Home The C-SuiteChief Information Officer (CIO) New Collaborative Tools Are Transforming Companies’ Systems and Policies

New Collaborative Tools Are Transforming Companies’ Systems and Policies

by internationaldirector

Written By: Susan Smithfield – Corporate Finance

New communication tools, born during the last decade and used largely in private lives, have pushed employees and employers to the idea that they can win time by using them in their enterprises. One-third of working time is devoted to communication; voice, video or instant messaging are constantly used by employees. As employees are used to employing all kinds of digital means of communication in their private lives, they also expect their employers to authorize their use in their daily work.

On average, employees earn 81 minutes of work per week using their own terminals (mobile, tablets, laptops).

And 49 percent feel more productive if they can use their own tools, from wherever they are, in groups or alone, out of or within usual working hours. The rapid rise in the “bring your own device” (BYOD) trend is also bringing about big changes in business and information-technology (IT) policies, with more employees using personal devices such as smartphones, tablets and laptops to access company data and applications.

VMware applied this strategy, and former CIO Mark Egan explained, “We moved all of the employees to personal liability and expense reimbursement. We were spending approximately $172 a month per user in the US. My savings are about $2 million…in the US”. With that extra $2 million, VMware was able to invest in IT programs it otherwise wouldn’t have been able to, such as upgrades to infrastructure and the security program.

New ranges of participative and communication tools are now entering enterprises.

To adapt to mobile work and team collaboration, these tools include file sharing, modification and storage systems, as well as powerful semantic search capabilities to help users retrieve content. According to a 2015 Google study, these features are the most important to “improve performance and collective performance” within the company. And according to a Lecko study, collaborative uses continue to expand with commitment and growth of 15 percent. This dynamic requires rethinking the organizational structures and modes of collaboration within companies, placing the human being at the heart of the digital experience.

What do we mean by “new” collaborative tools?

New collaborative tools enable communication (mail, chat, document sharing)—whatever the terminal used or the type of communication. This new generation of services requires the implementation of solid and secure infrastructures—complex but intuitive for users. Based on the integration of the most innovative technologies, companies will be able to develop new applications (augmented reality, virtual agents) through which, like magic, technology will gradually disappear to leave an incomparable user experience.

Let’s take the example of the corporate sales department of a bank; using advanced communication capabilities, file sharing and CRM (customer relationship management) integration, teams are more responsive and collaborate to react more effectively to business proposals. The communication between many departments (payments, cards, international transfers, IT development) to price an important corporate cash-management offer, for instance, would be highly facilitated by new tools of communication linked to their CRM tool.

Enterprise Mobility Management (EMM) tools also have appeared as an answer to the growing trend of communication-tools usage.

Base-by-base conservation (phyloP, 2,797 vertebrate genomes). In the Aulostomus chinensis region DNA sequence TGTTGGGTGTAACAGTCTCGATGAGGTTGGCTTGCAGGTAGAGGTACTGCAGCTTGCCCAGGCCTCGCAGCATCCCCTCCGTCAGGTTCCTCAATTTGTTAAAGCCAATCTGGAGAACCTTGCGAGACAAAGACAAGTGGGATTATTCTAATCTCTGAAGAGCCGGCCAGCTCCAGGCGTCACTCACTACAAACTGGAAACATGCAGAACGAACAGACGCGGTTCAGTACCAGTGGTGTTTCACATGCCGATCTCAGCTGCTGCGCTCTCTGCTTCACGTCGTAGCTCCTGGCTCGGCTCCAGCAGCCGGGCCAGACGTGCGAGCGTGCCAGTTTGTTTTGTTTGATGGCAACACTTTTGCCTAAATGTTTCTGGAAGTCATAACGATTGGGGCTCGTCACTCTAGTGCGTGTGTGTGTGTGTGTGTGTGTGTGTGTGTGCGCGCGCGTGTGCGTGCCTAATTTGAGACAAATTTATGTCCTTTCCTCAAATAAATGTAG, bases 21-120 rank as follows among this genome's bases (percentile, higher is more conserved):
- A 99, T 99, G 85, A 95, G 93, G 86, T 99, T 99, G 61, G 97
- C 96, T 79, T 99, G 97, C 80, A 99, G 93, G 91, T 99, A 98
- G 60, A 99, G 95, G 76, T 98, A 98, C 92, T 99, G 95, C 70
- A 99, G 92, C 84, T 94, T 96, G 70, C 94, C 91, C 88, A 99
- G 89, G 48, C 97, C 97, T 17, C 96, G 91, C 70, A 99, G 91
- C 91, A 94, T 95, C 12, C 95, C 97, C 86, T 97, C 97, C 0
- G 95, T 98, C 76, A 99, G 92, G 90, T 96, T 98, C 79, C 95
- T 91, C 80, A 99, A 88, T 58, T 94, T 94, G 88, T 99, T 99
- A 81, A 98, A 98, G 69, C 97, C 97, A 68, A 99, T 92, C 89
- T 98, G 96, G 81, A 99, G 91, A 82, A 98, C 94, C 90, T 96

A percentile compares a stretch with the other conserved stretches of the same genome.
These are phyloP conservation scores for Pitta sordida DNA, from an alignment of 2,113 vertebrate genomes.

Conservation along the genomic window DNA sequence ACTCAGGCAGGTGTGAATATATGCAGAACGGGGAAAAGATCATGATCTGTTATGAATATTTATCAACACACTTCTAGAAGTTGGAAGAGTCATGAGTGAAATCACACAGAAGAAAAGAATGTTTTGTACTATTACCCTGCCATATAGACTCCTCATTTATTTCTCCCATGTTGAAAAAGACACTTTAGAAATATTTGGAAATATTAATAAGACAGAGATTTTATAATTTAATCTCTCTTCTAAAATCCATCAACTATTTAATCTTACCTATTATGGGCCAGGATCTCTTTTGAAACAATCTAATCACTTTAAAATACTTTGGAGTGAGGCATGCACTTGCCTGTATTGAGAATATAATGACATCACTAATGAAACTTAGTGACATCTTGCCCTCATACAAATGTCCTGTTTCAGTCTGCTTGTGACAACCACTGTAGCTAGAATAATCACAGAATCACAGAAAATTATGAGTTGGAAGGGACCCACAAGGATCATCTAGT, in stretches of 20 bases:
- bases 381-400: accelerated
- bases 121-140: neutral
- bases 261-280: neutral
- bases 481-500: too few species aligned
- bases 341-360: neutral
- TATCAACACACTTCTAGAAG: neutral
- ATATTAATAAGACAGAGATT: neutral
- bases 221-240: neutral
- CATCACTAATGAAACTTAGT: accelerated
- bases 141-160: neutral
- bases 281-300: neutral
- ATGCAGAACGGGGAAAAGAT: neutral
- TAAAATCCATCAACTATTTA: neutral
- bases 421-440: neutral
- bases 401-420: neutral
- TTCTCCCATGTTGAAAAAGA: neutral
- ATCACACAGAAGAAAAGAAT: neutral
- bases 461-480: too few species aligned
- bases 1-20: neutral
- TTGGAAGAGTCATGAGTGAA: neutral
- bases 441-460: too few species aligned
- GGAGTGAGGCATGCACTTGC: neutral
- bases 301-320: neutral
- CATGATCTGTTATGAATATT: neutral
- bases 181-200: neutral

Of course, one can imagine that sales forces could also gain in agility if the bank allows them access to those same tools, regardless of where they are: on the move, in the home office or on the premises of a client. Collaboration and mobility are two key issues that affect all occupations and functions in enterprises. The collaborative tool of tomorrow is emerging as an all-in-one, or cross-terminal, application that will allow the user to follow a synchronous and asynchronous conversation on a mobile, tablet or laptop. By facilitating the management, sharing and modification of its files, the collaborative tool of tomorrow will allow everyone to communicate and concentrate on their tasks in complete mobility!

Cisco recently launched a free platform called Spark, which is an important interaction tool for enterprises. It is, for instance, possible to:

  • create virtual meeting rooms;
  • communicate from inside or outside the company;
  • exchange messages, files, videos, calls;
  • manage simplified virtual meeting rooms (single sign-on, schedule synchronisation, windows integration, Firefox navigation).

The need for employee flexibility is for sure going to challenge IT departments.

Of course, it means more and different security tools for companies.

Many security policies have to be transformed, from password policy to device encryption, Wi-Fi settings, detection of jailbroken devices and so on. A mobile content-management strategy has to be defined, consisting of securing the company data present on the mobile terminal, while preserving user experience, whether the terminal is provided by the company or belongs to the employee.

It also means changing the policy for the distribution and provision of mobile applications specific to the company and to each business unit. Whether it is through private in-house stores or Apple Store or Google Play Store, the goal of mobile-application management has to be to identify the user profiles able to authorize (under controls) a number of applications to be selected and validated upstream.

Under the condition that the enterprise has a clear strategy and a willingness to adapt its ways of working, the technology will surely bring more efficiency in working relations.


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